But here is a disclaimer. I am not calling Malam Ribadu a taintless saint. There are many accusations against him, principal of which is that he was used by Obasanjo to fight the government's perceived enemies. You can't exonerate the chairman from those accusations because the fact of their veracity had stood out so prominently. Here are a few samplers: Atiku Abubakar and Orji Uzor Kalu were hounded by EFCC operatives even when they had obtained court injunctions. Also, many candidates for election into various political posts were unjustly disqualified by election tribunals and INEC based on perceivably cooked up reports sent in by the EFCC. Nonetheless, these charges, in spite of their weight, and if they are true, cannot reasonably compare with the main fight against corruption led by Ribadu. This is meant to say that the EFCC chairman had done more good than harm in the overall fight against graft. If that is so, why should he be crucified for the simple reason that he is not there?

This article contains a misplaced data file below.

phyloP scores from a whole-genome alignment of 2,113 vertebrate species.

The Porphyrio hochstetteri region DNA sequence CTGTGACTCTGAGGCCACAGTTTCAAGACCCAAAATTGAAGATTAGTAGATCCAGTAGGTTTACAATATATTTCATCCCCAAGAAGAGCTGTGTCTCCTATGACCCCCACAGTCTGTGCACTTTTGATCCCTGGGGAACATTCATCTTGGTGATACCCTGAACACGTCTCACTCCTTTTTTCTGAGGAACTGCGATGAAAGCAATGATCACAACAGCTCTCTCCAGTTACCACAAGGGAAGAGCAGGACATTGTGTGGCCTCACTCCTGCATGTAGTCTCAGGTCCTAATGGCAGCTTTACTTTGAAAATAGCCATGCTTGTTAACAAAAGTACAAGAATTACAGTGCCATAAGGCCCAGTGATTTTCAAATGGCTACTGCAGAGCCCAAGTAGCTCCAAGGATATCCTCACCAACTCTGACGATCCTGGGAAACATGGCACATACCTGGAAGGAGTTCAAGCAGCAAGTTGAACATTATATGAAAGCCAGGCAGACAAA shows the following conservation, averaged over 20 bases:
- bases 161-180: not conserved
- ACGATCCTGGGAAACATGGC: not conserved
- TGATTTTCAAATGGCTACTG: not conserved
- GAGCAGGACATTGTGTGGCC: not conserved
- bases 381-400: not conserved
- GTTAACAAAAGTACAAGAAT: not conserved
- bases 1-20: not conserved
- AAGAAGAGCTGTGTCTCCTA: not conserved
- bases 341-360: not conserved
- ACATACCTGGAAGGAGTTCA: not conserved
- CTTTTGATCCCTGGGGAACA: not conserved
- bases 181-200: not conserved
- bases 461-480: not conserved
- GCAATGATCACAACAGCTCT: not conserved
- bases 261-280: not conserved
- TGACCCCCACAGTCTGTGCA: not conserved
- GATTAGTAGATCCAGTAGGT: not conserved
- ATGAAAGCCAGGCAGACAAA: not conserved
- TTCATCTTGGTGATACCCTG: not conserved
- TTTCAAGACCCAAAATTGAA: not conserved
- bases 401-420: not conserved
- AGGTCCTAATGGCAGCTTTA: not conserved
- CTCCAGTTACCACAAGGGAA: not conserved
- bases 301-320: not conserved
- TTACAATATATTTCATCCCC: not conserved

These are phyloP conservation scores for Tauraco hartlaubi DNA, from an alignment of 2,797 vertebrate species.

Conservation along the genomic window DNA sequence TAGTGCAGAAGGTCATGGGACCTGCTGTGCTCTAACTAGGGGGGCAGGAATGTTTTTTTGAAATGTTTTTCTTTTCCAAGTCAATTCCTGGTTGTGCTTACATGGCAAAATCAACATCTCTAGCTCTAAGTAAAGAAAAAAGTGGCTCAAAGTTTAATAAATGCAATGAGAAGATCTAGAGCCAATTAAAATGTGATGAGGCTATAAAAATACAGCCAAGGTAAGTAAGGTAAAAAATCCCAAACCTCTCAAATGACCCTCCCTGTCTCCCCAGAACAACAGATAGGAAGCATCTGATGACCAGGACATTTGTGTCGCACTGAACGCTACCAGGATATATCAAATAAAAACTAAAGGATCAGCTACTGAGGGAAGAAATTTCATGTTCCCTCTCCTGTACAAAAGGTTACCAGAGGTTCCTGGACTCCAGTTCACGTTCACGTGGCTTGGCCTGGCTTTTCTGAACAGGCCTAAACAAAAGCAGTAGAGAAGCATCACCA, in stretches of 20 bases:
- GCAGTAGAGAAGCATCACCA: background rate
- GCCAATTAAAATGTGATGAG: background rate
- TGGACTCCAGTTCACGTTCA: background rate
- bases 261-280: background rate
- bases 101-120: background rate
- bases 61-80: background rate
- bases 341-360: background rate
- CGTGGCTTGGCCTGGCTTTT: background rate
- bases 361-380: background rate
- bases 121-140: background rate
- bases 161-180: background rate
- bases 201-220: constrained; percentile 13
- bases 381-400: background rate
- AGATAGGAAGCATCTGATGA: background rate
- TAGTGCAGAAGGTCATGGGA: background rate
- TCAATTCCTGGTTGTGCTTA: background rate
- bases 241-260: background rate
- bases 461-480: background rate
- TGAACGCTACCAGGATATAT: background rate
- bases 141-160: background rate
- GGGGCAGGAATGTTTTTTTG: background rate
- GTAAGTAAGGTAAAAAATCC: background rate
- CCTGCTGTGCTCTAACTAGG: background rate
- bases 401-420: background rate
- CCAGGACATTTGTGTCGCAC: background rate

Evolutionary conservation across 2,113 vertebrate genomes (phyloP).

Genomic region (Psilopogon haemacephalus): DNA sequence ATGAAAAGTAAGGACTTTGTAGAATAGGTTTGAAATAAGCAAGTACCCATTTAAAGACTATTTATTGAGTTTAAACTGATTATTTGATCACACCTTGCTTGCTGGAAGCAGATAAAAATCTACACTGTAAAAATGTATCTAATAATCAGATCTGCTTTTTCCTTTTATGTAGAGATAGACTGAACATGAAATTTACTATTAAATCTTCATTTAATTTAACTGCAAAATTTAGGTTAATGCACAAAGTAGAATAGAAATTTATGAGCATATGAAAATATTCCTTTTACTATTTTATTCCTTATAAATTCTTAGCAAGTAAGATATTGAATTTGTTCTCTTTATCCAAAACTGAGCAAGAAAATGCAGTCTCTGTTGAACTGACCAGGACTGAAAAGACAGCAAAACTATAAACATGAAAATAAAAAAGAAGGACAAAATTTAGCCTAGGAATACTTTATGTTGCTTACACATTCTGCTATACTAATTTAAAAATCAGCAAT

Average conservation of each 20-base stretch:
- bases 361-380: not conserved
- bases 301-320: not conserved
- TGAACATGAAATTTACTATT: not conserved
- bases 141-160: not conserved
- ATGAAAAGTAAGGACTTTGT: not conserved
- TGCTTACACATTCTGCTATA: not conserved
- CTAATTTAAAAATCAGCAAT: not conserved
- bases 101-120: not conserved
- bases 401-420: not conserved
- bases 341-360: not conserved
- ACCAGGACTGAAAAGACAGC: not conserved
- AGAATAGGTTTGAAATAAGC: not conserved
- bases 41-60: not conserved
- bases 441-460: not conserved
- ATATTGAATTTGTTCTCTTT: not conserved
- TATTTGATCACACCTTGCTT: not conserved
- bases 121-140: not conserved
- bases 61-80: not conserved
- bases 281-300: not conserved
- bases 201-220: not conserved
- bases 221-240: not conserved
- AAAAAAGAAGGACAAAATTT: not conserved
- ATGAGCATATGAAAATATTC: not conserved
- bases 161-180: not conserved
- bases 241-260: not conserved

The surprising thing about the whole saga is that Ribadu's victimisers are none other than government officials who should otherwise be using taxpayers' money to protect him. More surprising is that the hounding is being perpetrated by a government whose stock in trade is invoking some nebulous rule of law. Examined carefully, however, it can be surmised that the Yar'Adua Administration is appearing to be predicated on the rule without the law. In recent times it had demonstrated this penchant for lawlessness, thereby constituting a risk to the survival of democracy. Its harassment of the independent media is an example. Another is the current demonization of Ribadu. What it will do next is left to be seen, but it can almost be guaranteed that it would soon kick again.